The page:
The Hungarian writer and Nobel literature laureate Imre Kertész died in Berlin on March 31st. Kertész was born in Budapest in 1929 into a middle class Jewish family that was secular and non-observant. In 1940 he started to attend secondary school, where he was placed in a special class for Jewish students. In 1944 he was part of a group of thousands of Hungarian Jews deported to Auschwitz. This was an act which he later told Madrid’s El País newspaper, “obliged me to be Jewish. I accept it, but to a large extent it is also true that it was imposed on me.”
On arrival at Auschwitz, Kertész avoided immediate extermination by lying about his age and social status: as a sixteen-year-old worker (as he purported to be) rather than a fourteen-year-old bourgeois student, he could be made useful as a forced labourer and his death at least postponed. Kertész managed to survive Auschwitz and Buchenwald (and the satellite camp Zeitz) and at the war’s end returned to his native Budapest. Emigration to America had been suggested to him as an option but he had no interest in anything, he said, but returning home: “I was like a stray dog,” he said.
In Budapest he found that the apartment in which he grew up with his parents was being lived in by other people, that his entire family had disappeared and that he was on his own. “It was strange,” he said. “As I was still a child, I had to go to school, although I had, one might say, a certain experience of life.”
That experience was to become central to Kertész’s writing life, which culminated, in 2002, with the award of the Nobel Prize for literature.
In postwar Hungary Kertész first worked as a journalist, but he was fired in 1951 for his lack of enthusiasm for the communist regime. He then worked as a translator (of Freud, Wittgenstein, Canetti, Joseph Roth) a writer by night and a blue collar labourer by day. He also wrote musical comedies in a strange– and perhaps strangely satisfying ‑ response to Theodor Adorno’s ex cathedra judgment that to write poetry after Auschwitz was barbaric.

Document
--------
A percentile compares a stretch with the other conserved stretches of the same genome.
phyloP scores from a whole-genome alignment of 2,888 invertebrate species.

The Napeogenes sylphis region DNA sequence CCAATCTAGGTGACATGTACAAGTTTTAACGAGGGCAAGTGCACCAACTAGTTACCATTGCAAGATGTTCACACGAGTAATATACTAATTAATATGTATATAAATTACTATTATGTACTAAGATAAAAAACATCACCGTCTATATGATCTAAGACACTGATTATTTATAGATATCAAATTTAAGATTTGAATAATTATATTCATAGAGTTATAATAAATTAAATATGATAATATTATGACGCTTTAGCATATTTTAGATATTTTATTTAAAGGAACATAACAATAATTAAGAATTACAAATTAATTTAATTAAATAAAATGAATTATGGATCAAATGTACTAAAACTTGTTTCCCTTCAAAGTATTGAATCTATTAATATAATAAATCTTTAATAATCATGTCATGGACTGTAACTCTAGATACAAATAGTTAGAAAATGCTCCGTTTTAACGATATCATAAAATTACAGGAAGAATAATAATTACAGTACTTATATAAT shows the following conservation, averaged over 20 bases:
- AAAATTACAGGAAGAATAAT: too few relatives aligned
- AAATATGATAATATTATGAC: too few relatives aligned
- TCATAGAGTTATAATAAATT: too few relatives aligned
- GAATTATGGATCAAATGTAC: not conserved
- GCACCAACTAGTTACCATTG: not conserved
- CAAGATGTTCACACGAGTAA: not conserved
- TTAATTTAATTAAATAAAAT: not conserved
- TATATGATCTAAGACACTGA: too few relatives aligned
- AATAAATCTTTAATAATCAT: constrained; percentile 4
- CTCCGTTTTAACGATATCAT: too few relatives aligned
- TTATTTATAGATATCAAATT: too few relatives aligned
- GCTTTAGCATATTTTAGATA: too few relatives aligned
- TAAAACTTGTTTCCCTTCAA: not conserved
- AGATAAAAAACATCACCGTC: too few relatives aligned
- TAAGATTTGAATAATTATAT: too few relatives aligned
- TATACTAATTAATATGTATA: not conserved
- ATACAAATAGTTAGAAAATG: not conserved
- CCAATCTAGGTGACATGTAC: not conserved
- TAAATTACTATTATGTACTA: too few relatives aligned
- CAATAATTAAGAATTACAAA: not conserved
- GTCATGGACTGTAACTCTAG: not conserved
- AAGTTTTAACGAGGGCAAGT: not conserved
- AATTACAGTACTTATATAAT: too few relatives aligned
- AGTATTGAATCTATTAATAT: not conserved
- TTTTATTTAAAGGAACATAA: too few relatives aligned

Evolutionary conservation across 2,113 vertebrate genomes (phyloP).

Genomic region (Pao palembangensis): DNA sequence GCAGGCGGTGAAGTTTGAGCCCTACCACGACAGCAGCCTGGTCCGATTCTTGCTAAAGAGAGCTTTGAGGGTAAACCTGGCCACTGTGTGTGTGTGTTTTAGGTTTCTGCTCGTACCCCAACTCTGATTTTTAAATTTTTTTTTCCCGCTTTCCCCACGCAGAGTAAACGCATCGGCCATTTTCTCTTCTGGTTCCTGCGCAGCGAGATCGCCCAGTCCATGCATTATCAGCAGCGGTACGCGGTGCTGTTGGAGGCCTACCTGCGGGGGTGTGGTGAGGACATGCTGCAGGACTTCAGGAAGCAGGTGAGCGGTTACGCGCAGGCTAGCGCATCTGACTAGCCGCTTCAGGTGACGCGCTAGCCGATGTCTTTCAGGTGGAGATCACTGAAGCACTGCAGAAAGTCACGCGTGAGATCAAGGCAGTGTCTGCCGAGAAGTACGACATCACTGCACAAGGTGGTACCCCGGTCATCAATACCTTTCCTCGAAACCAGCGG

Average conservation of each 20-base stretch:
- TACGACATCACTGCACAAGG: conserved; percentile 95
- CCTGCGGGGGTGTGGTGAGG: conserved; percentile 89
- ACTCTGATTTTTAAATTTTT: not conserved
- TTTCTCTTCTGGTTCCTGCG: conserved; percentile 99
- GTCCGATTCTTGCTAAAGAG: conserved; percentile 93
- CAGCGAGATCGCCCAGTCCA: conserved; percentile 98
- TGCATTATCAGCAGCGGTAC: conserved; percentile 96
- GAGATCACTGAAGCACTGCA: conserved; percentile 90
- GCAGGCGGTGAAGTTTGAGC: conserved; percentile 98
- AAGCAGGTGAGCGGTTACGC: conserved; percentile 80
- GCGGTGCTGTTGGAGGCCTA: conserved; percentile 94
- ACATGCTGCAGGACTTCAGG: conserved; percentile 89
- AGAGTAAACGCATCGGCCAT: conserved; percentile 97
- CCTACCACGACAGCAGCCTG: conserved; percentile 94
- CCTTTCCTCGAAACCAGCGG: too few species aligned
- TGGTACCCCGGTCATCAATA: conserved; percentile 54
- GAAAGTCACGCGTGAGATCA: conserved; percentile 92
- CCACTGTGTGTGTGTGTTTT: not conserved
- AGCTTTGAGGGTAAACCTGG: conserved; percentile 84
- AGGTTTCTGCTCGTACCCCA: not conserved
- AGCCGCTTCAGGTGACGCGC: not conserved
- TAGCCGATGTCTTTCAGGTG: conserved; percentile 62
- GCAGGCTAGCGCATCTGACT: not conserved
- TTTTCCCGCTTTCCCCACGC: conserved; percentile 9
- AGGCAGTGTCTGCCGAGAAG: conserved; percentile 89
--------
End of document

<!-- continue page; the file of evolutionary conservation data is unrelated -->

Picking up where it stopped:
Kertész spent thirteen years working on his first novel, Fateless (a later translation of the work is known as Fatelessness), but it was not published for a further decade. Throughout this period – until his Nobel prize ‑ he seemed to have a greater audience in Germany than in his native Hungary and he was eventually to move to live in Berlin. “I can perhaps say,” he once observed, “that fifty years later, I gave form to the horror which Germany unleashed upon the world … that I gave it back to the Germans in the form of art.”
Kertész believed that Auschwitz, or the Holocaust, was not necessarily a unique event in human history. It could happen again, and not necessarily in the same place as it happened the first time. A character in his late novel Liquidation says “Evil is the principle of life … What is really irrational is good.” And this is an idea which is pursued throughout his work.
In the nineteenth century, Germany was widely admired in Europe as the land of Dichter und Denker (writers and thinkers). In the twentieth – the phrase apparently derives from the Viennese Karl Kraus and was coined as early as 1909 though it was popularised by a 1955 novel by Friedrich Dürrenmatt – it was to become instead known for its Richter und Henker (judges and hangmen). But the German language, Kertész insisted, “remains for me the language of the thinkers, not the hangmen.”
Sources: Le Monde, The New York Times, Wikipedia
In the Dublin Review of Books:
Kertész considered as a Holocaust writer: http://www.drb.ie/essays/point-zero#sthash.KcPn3eFU.dpuf
Kertész on becoming a writer (extracted from the Paris Review): http://www.drb.ie/blog/writers-and-artists/2013/07/31/filling-in-the-blank